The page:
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Manhattan DA Alvin Bragg apologizes for confusion over his soft-on-crime policies

Manhattan District Attorney Alvin Bragg has apologized for ‘confusion’ over his new policies downgrading many felony charges, but is not backing down from his stance despite weeks of criticism.

In remarks on Thursday at an NYU School of Law virtual conference, Bragg blamed poor ‘messaging’ and communication for the backlash over his stance downgrading many charges and declining to seek prison terms for all but the most serious crimes. 

‘I take full accountability for that confusion caused by the memo,’ he said of his January 3 policy memo, which drew harsh criticism from NYPD Commissioner Keechant Sewell, among others. 

‘[It] left many New Yorkers justifiably concerned for how we will keep them safe,’ he added, claiming the public was just confused by the dense legalistic language of the memo. 

‘I’ve got a lot to learn about comms and messaging,’ Bragg conceded. ‘Lesson learned.’ 

Manhattan District Attorney Alvin Bragg has apologized for ‘confusion’ over his new policies downgrading many felony charges, but is not backing down

New York City is currently experiencing soaring crime rates and an increase in shooting incidents not seen since the mid-2000s

New York City is currently experiencing soaring crime rates and an increase in shooting incidents not seen since the mid-2000s

Bragg’s controversial ‘Day One’ policy memo instructed his office to stop prosecuting low-level offenses including marijuana misdemeanors, prostitution, resisting arrest and fare dodging. 

He also instructed prosecutors to stop seeking prison sentences for all crimes except for homicides, assaults resulting in serious injury, domestic violence felonies, sex offenses, public corruption, and ‘major economic crimes’.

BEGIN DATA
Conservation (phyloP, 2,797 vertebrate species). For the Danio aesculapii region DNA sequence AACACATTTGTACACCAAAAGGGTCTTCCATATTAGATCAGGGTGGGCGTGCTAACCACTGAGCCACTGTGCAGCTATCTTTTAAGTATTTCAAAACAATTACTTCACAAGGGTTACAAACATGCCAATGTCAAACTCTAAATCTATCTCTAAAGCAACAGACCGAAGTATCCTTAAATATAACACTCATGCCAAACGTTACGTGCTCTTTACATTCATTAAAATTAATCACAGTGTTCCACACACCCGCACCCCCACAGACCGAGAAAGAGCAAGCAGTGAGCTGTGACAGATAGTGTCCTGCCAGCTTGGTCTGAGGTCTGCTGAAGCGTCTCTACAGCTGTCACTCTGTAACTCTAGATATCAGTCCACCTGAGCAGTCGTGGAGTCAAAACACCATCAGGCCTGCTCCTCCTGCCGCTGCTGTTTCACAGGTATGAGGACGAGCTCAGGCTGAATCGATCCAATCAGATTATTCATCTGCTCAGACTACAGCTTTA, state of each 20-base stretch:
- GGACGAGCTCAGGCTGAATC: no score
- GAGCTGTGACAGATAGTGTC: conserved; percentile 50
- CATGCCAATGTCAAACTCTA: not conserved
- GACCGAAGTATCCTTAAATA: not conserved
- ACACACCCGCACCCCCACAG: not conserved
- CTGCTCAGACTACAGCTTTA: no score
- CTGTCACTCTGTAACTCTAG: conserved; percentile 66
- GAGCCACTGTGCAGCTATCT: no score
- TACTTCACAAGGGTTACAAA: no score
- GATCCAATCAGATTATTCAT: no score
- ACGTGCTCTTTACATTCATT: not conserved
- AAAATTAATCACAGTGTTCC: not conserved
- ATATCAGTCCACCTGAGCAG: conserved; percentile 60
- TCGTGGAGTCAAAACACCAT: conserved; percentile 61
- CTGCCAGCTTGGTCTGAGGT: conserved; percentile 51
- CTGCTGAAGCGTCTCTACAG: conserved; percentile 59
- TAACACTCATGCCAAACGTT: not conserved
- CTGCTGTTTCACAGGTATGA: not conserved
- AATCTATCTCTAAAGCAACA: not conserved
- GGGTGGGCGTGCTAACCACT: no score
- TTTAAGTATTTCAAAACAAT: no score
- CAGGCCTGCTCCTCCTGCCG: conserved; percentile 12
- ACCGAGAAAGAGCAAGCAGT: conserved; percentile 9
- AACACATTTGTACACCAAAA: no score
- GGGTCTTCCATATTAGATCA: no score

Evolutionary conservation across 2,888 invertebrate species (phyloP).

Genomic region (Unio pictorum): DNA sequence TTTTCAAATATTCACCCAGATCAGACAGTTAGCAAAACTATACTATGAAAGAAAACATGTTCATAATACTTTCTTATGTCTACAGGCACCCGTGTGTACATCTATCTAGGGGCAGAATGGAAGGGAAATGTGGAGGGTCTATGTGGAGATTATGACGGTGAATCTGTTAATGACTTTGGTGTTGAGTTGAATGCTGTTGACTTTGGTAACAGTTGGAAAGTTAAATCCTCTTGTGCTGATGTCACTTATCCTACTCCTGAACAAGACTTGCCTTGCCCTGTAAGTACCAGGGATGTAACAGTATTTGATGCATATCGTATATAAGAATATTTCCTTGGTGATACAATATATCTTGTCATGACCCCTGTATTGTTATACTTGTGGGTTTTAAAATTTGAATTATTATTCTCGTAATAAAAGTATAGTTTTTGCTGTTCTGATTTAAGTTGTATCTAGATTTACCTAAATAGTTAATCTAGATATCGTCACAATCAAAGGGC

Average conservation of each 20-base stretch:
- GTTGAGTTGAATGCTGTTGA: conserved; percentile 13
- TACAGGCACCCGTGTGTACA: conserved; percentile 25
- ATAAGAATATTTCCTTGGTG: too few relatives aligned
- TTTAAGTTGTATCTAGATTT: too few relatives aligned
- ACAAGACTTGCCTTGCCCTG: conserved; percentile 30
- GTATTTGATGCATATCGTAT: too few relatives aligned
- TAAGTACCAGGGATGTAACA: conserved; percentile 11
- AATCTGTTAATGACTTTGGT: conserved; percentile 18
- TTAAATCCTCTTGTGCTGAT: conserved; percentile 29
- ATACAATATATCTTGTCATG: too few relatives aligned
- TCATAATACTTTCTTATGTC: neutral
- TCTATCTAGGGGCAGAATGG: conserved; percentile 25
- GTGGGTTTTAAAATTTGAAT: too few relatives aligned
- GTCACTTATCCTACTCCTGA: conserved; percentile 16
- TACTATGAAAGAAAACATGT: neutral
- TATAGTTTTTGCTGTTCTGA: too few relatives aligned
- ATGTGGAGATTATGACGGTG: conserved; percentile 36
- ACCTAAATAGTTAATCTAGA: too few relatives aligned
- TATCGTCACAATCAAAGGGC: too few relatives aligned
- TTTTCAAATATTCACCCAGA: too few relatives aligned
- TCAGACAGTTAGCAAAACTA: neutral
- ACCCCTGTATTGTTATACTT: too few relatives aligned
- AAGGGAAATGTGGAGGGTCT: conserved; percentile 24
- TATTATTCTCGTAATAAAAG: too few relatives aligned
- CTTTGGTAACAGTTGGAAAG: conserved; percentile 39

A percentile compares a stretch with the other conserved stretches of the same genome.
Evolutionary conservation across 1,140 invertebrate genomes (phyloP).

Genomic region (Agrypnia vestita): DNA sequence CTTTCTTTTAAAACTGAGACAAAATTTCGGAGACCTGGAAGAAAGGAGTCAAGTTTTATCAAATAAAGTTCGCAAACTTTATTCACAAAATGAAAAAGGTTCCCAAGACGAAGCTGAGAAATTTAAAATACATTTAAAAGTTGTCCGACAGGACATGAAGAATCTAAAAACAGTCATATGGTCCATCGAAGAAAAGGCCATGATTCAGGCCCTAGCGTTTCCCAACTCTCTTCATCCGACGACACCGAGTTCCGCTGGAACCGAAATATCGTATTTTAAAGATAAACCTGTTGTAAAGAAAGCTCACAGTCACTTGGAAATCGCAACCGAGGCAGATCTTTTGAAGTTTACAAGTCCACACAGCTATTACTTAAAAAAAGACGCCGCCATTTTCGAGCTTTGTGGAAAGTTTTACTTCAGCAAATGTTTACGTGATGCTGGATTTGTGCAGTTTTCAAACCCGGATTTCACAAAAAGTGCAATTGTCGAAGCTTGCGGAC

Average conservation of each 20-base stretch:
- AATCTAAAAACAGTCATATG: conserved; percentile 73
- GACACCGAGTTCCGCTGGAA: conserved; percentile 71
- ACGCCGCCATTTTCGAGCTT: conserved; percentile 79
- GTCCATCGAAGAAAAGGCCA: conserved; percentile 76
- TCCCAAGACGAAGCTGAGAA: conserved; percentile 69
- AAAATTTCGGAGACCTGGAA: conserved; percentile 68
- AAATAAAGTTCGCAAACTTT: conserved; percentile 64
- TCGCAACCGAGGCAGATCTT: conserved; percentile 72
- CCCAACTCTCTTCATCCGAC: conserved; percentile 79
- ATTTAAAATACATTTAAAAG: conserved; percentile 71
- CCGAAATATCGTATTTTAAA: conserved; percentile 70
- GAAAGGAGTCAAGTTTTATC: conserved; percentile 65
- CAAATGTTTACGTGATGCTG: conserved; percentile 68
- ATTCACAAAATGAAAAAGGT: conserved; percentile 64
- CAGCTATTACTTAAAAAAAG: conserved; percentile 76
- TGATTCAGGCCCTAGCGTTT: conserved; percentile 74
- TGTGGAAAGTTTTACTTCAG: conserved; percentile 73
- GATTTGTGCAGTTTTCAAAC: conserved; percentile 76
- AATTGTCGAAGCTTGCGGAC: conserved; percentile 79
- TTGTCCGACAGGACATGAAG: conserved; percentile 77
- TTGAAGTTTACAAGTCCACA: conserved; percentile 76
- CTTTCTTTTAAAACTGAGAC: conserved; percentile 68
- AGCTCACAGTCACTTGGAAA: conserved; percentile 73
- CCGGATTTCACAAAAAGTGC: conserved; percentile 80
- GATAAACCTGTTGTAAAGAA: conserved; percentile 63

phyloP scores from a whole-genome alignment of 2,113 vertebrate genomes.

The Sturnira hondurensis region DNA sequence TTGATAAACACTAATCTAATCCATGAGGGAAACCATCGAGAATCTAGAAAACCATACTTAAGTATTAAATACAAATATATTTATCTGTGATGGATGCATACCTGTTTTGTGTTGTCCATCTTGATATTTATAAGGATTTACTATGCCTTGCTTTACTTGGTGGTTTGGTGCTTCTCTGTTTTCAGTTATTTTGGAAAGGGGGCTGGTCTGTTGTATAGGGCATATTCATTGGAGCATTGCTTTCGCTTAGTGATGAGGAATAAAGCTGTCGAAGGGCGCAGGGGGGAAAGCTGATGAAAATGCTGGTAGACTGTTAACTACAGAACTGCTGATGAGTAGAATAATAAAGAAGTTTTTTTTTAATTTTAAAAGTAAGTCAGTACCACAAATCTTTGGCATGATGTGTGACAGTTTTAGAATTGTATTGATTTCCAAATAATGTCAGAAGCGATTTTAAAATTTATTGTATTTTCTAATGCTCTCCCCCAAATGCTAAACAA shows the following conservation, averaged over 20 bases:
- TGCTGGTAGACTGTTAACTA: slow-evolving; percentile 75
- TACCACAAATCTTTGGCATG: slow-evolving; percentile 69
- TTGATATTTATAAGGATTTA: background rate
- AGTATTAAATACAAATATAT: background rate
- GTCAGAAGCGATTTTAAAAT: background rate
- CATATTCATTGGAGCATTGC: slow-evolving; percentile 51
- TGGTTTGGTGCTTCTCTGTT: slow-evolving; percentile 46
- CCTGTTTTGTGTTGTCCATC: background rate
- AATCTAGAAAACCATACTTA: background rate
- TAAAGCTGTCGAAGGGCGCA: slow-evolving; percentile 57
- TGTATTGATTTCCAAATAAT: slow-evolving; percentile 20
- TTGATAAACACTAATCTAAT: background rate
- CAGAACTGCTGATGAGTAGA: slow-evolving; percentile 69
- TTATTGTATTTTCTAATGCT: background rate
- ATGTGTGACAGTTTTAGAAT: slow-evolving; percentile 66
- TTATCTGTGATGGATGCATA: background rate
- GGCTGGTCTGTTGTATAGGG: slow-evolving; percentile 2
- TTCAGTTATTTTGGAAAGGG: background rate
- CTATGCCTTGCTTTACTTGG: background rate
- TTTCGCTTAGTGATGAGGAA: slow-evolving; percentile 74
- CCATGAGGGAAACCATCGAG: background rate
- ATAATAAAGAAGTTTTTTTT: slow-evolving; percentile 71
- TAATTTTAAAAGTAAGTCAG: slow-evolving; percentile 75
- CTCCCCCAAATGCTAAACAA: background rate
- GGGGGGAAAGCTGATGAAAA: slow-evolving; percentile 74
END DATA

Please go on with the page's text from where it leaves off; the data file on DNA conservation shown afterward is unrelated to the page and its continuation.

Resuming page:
Aside from the same list of offenses, Bragg’s prosecutors have also been told not to seek bail requirements for suspects awaiting trial.  

The memo also outlines a number of circumstances in which charges should be downgraded, including certain cases of armed robbery, burglary and drug dealing.   

Bragg confirmed in his remarks on Thursday that his office would not downgrade armed robbery cases in which a firearm is used.

‘Let me be clear,’ he said, ‘any use of a gun to rob a store by definition is and must be and will be treated seriously.’ 

This clarified language in the memo which called for downgrading cases in which ‘the force or threat of force consists of displaying a dangerous instrument or similar behavior but does not create a genuine risk of physical harm.’ 

The new policies fulfilled Bragg’s campaign promise to reduce incarceration and pursue progressive prosecutorial policies, but drew sharp backlash from critics who argued that the lenient approach would only encourage crime. 

Newly appointed NYPD Commissioner Keechant Sewell was the latest opponent to the policy changes, which she said left officers, businesses and the general public vulnerable to crime

Newly appointed NYPD Commissioner Keechant Sewell was the latest opponent to the policy changes, which she said left officers, businesses and the general public vulnerable to crime

Earlier this month, Sewell, the city’s first black female commissioner, sent an email to NYPD officers saying she’s concerned about the effects Bragg’s sweeping changes.

‘I have studied these policies and I am very concerned about the implications to your safety as police officers, the safety of the public and justice for the victims,’ Sewell wrote in the email obtained by the New York Post .

Sewell wrote that among her biggest concerns included Bragg’s refusal to prosecute resisting arrest charges unless they part of a larger felony case.

She feared the decision would ‘invite violence against police officers and will have deleterious effects on our relationship with the communities we protect.’

On Thursday, Bragg faced tough grilling from New York attorneys and the media over his new policies. 

‘First, the purpose of the memo is to provide prosecutors with a framework for how to approach cases in the best interest of safety and justice. Each case is fact specific,’ he said.

‘We will be prosecuting all robberies of a gun as a felon. Let me be clear. Any use of a gun to rob a store by definition is and must be and will be treated seriously,’ he insisted. 

‘Violence against police officers will not be tolerated,’ Bragg said.

‘If you push or hit an officer or attempt to do so or attempt to harm an officer in another way, you will be prosecuted, held accountable. Public safety will be paramount and will always have primacy in my office.’ 

Developing story, more to follow. 

ALVIN BRAGG’S MEMO PROMISING NOT TO JAIL CRIMINALS AND ONLY USE PRISON AS A ‘LAST RESORT’ 


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